Asia’s largest waterway, the Yangtze River, is now at record lows amid a historic drought and record-breaking heat wave in China, as the country is now trying to stimulate rainfall with cloud seeding jets.
The extreme weather events caused by the climate crisis have hit the country in two ways – a heat wave has increased energy demand, while drought has affected hydroelectric reservoirs, almost half of which have been forced out of business.
As a result, large swathes of the country are facing power supply shortages with prolonged power outages and worsening water levels, while heavy flooding has been reported in other areas.
The Ministry of Water Resources said in a notice on Wednesday that drought across the Yangtze River Basin “negatively affects the drinking water security of rural residents, livestock and crop growth.”
To combat the dual challenge, the country is trying to artificially cause rainfall using cloud seeding.
Several areas along the Yangtze River have launched missiles into the sky in recent days in order to “seed” the clouds with chemicals in an effort to make them produce more rain, according to Chinese media.
Hubei Province was the latest province to attempt to artificially modify the weather, announcing on Wednesday that it would use silver iodide rods.
In the cloud seeding process, the tiny silver iodide rods that are released into the cloud will act as a moisture-increasing agent, increasing the potential for their release. These rods usually have a structure similar to ice and provide a base for snowflakes to form.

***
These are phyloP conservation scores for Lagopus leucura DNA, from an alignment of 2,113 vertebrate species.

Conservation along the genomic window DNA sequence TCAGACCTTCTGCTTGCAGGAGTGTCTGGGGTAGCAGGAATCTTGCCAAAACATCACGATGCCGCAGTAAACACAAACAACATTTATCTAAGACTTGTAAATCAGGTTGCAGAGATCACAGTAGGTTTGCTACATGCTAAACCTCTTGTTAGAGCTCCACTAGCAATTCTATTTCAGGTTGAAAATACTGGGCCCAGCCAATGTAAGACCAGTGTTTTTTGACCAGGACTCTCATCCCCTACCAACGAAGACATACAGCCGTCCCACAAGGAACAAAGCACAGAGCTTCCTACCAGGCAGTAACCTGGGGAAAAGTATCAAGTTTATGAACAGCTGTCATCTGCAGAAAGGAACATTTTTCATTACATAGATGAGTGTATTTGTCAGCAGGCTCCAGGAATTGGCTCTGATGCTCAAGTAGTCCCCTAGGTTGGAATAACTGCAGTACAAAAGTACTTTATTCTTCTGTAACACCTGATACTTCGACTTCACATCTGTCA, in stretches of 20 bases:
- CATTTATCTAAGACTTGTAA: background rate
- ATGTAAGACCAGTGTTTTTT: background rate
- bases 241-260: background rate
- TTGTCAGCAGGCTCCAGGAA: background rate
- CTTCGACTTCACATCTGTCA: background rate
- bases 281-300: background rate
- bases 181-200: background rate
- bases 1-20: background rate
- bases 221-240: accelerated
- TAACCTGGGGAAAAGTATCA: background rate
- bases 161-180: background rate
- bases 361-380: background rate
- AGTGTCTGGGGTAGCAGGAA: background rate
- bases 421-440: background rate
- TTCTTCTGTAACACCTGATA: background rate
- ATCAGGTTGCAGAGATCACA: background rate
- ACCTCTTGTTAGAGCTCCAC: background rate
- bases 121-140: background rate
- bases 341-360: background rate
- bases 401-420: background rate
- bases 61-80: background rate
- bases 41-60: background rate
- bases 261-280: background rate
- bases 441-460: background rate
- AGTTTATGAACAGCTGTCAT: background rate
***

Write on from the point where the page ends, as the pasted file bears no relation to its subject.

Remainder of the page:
Cloud seeding has been in practice for nearly eight decades now. China has the world’s largest cloud seeding program and has used this technology in the past, including during the Beijing Olympics in 2008.
However, its effectiveness is debatable and the process contains many risk factors, including an unknown long-term effect on weather patterns.
However, the country is currently in a desperate state for solutions as extreme weather events have affected millions of people, along with severely impacting the energy and agriculture sector as well as the economy.
The energy crisis has led to many factories closing or suspending their commercial activities and the government issuing orders to limit electricity use.
More than 150,000 people in Hubei province alone are facing difficulties accessing drinking water as thousands of hectares of crops have been destroyed or damaged by the protracted heat wave and drought.
The Intergovernmental Panel on Climate Change (IPCC) reports in recent years have included China among the countries that could be most affected by global warming.
Surface air temperature has increased in the last century across Asia, causing stronger, more frequent and longer heat waves. Government data shows that the heatwave in China lasted 64 days, making it the longest since full records began in 1961.
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